The EU and UK ignored the looming gas crisis for too long

Europe has left itself exposed to moves in the gas market thanks to a failure to properly plan ahead, writes Karin Kneissl

Friday 11 February 2022 11:06
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<p>‘The EU is having to offer extra cash to Asia for already-purchased cargoes and other spot supplies’ </p>

‘The EU is having to offer extra cash to Asia for already-purchased cargoes and other spot supplies’

Recent reports have suggested that BP was being "dragged" into the diplomatic row involving Ukraine over $2.7bn profit from its stake in the Russian state-backed Rosneft. Headlines are meant to attract attention, but that claim needs testing against the reality

Context is everything. The British economy is going through tough times. While the situation is tough across the Northwestern hemisphere, the UK has been hit particularly hard. Yet, the dire consequences of Brexit on the UK economy predicted by Brussels since the EU referendum have not yet come to pass.

Last spring, the EU looked enviously at Boris Johnson's vaccination campaign. Now, the parties at Downing Street during the first lockdown endanger him, although there have been reports that Johnson has made it clear that he will only leave office if a tank division is sent to Downing Street to get him out of there.

In general, I believe Johnson remains popular and I certainly appreciated him as a witty and knowledgeable colleague in otherwise often boring EU Foreign Council meetings. I believe, his voters could forgive him for his behaviour. But when people are also struggling with bills amid galloping inflation and an energy crisis, their patience has limits. But in such delicate times, things should be neatly separated.

The energy crisis is now a top issue – but you can argue it comes as a consequence of the policies of European regulators. Over the past two decades, EU authorities have consistently pursued a policy of subordinating the energy market to the task of decarbonisation – with an obvious eye on the climate crisis. To achieve these goals, electricity and natural gas market models have been substantially restructured with a shift toward the absolute dominance of "spot" supplies – which involves trade of mostly large physical cargoes in one-off transactions to be delivered in the short term.

However, given the short-term nature of this mark, there is less of a consideration for the long-term effects this can have when it comes to the balance of supply versus demand. Liquefied natural gas from the US and Qatar that could be delivered under spot contracts has instead gone to Asia-Pacific markets, which simply pay better - leading to the issues of summer 2021.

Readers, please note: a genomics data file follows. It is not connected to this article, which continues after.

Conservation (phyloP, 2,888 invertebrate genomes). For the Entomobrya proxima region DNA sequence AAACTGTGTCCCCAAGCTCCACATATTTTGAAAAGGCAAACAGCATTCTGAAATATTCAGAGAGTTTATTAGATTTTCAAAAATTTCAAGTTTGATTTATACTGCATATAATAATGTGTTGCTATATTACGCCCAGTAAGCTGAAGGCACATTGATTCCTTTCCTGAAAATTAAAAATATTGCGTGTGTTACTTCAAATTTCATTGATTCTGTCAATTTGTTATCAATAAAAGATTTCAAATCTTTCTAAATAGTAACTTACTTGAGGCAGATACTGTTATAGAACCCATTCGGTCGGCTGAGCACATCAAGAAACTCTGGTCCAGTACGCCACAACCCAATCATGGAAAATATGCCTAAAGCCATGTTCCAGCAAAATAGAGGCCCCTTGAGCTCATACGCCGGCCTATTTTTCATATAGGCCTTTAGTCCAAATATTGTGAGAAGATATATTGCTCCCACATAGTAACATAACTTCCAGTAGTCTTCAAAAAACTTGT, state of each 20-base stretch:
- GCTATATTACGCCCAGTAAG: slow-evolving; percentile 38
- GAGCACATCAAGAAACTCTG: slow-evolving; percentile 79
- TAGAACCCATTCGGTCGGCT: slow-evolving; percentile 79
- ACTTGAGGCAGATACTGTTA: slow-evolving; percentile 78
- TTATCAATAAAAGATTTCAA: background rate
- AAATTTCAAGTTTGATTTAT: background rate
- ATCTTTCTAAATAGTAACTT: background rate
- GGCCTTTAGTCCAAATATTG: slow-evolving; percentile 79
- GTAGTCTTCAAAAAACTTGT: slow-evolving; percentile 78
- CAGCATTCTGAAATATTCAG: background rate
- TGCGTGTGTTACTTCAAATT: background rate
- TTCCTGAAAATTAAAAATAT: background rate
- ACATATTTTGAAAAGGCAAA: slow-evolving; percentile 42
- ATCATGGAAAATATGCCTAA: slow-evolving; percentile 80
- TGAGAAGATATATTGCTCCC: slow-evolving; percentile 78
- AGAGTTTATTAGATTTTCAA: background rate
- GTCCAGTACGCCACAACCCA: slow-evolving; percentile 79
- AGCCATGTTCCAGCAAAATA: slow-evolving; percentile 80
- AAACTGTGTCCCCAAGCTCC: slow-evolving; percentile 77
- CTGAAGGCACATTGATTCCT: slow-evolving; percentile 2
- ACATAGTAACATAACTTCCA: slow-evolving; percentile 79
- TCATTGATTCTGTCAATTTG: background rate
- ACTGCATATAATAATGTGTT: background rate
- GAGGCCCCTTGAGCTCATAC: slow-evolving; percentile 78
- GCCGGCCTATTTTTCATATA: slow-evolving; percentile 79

A drop in domestic gas production across the EU over a number of years – as well as increased appetite for its use in countries like China has also left Europe exposed to moves in the market. According to Gas Infrastructure Europe, Europe’s overall underground storage capacity occupancy rate stands at 35.7 per cent. There is space to store gas – but the EU is having to offer extra cash to Asia for already-purchased cargoes and other spot supplies. The bloc needs to think more about energy security to avoid such times of crisis.

This is crucial when it comes to understanding the reality around Rosneft when combined with a simple fact: Rosneft does not export gas.

Rosneft has a focus on production of crude oil and petroleum products. While natural gas accounts for 30 per cent of the total company’s total hydrocarbon reserves, in the past few years it amounted to around 20 per cent of production. The Company’s exports comprise solely crude oil and refined products that are delivered into Europe and Asia. As it stands according to the Russian Law on gas exports of 2006, only the government-controlled Gazprom is allowed to export pipeline gas. In June 2017, Rosneft and BP signed an agreement on strategic gas cooperation for the sale and purchase of natural gas in Europe. Rosneft has asked the Russian government to provide access to the European gas export market. If granted with said access, Rosneft and BP could potentially stabilize the gas market.

Boris Johnson wrote a book on Winston Churchill – but perhaps he should have played closer attention to Churchill pushing for decisive action to be taken to switch the British naval fleet from coal to diesel. The energy crisis isn’t something he can afford to get wrong if he wants anything approaching a similar legacy.

Dr Karin Kneissl, energy analyst is a former foreign minister of Austria and member of the Board of Directors of Rosneft

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